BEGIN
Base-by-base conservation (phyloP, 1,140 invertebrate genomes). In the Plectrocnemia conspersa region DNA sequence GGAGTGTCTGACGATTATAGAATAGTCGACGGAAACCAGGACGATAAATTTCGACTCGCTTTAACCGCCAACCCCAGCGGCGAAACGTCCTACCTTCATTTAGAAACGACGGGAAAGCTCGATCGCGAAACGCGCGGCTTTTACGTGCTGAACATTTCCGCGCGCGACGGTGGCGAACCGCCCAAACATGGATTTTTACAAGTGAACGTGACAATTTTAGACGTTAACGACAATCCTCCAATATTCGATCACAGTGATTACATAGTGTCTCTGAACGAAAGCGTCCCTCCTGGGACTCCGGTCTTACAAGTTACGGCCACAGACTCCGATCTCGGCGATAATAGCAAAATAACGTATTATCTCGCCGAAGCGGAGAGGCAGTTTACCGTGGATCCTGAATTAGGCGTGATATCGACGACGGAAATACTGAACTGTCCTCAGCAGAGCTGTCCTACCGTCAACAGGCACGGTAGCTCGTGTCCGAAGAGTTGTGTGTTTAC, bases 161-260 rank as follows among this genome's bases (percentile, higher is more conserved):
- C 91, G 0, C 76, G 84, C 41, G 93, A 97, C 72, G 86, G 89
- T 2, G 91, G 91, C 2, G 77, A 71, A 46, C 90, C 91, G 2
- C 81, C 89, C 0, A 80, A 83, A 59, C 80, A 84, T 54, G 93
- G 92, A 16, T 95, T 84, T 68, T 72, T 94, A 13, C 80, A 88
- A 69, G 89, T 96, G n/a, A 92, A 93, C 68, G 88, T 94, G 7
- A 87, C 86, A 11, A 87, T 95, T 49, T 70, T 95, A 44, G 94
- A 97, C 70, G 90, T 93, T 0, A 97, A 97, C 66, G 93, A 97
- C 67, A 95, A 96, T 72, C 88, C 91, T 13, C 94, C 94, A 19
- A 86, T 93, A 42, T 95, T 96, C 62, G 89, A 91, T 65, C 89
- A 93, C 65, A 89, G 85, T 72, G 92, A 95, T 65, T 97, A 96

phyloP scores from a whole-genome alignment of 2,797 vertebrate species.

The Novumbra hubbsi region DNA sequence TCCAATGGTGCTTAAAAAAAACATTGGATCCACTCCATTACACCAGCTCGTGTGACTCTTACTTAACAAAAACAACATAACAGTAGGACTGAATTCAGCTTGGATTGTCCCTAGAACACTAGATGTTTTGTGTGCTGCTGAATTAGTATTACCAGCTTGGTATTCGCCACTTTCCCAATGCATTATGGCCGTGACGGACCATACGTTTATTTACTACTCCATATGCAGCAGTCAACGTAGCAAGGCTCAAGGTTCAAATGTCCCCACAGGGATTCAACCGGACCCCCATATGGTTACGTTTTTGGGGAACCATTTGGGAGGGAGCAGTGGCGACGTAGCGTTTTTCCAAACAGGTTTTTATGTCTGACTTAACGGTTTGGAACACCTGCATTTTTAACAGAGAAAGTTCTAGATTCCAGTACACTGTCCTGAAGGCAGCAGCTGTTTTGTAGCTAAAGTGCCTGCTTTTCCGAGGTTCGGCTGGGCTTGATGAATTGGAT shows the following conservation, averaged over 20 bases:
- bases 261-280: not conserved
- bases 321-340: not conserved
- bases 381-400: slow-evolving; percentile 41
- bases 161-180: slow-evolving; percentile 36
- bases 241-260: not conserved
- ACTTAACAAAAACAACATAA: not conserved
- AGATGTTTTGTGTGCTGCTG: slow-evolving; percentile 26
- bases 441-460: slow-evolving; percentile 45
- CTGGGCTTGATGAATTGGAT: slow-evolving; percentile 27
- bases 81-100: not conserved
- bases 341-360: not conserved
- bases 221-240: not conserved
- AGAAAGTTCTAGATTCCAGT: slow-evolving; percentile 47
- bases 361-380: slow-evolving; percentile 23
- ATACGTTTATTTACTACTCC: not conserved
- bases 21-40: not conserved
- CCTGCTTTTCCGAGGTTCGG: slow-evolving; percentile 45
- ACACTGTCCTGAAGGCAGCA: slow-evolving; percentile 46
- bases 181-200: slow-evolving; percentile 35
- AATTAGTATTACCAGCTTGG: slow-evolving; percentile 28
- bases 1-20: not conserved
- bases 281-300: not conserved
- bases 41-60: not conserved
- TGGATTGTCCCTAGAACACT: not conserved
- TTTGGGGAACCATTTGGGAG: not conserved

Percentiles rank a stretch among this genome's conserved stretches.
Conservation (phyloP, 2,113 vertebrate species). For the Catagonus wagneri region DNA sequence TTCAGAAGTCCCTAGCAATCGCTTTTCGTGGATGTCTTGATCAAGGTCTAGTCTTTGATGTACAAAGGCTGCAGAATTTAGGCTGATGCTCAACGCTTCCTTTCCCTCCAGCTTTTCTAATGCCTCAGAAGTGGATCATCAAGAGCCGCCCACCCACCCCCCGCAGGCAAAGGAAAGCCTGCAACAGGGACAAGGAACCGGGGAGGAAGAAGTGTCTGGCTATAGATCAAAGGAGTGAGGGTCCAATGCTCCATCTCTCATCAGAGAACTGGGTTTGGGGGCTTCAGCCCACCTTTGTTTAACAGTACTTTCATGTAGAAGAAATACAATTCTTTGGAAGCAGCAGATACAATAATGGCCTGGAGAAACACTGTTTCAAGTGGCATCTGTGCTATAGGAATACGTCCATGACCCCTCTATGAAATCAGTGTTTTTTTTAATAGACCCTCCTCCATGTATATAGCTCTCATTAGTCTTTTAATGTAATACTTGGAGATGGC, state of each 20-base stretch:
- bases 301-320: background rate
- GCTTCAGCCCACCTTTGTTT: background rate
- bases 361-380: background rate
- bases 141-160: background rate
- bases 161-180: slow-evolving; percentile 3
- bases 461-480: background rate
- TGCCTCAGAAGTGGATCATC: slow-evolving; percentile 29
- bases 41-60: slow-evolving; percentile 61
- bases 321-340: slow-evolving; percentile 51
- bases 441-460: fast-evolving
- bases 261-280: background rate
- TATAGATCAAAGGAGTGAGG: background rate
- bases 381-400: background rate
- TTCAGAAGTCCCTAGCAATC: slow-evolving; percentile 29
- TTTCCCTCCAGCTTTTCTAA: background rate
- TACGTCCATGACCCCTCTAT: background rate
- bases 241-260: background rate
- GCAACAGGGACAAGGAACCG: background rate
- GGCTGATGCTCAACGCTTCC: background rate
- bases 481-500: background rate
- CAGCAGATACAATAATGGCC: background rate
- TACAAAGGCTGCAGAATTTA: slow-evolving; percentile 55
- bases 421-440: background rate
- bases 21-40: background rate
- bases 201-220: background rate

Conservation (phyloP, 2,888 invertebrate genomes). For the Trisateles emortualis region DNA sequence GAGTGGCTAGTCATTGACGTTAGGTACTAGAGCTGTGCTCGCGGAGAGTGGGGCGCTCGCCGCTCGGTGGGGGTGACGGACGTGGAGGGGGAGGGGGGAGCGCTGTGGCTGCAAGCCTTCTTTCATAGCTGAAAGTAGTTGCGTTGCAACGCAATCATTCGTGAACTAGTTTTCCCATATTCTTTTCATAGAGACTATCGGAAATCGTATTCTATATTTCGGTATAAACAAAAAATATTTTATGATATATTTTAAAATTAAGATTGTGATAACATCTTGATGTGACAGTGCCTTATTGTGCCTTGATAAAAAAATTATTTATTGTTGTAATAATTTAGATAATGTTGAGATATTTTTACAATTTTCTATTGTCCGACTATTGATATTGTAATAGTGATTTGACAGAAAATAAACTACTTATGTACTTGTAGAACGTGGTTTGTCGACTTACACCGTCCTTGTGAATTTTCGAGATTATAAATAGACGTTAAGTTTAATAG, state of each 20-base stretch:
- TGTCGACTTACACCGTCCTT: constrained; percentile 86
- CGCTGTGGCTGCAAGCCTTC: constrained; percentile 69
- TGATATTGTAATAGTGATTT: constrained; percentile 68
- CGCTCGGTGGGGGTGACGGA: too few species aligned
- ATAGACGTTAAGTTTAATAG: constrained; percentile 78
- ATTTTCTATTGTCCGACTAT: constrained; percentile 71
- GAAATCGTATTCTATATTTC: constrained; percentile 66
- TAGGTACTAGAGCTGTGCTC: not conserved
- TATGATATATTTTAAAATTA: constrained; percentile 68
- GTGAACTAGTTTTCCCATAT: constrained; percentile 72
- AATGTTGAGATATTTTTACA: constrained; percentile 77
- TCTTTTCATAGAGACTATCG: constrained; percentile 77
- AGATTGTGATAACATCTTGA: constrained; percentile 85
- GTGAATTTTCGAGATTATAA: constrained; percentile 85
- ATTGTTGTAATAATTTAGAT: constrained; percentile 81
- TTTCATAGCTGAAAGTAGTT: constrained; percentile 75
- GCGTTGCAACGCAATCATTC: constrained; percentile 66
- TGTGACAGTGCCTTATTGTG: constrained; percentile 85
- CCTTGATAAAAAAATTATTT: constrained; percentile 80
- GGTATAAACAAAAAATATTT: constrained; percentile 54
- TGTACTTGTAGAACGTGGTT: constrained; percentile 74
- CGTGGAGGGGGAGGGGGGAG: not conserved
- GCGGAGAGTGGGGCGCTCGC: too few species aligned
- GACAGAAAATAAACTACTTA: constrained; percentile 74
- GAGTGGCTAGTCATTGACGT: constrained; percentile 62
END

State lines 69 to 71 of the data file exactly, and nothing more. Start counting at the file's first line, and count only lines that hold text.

- TGATATTGTAATAGTGATTT: constrained; percentile 68
- CGCTCGGTGGGGGTGACGGA: too few species aligned
- ATAGACGTTAAGTTTAATAG: constrained; percentile 78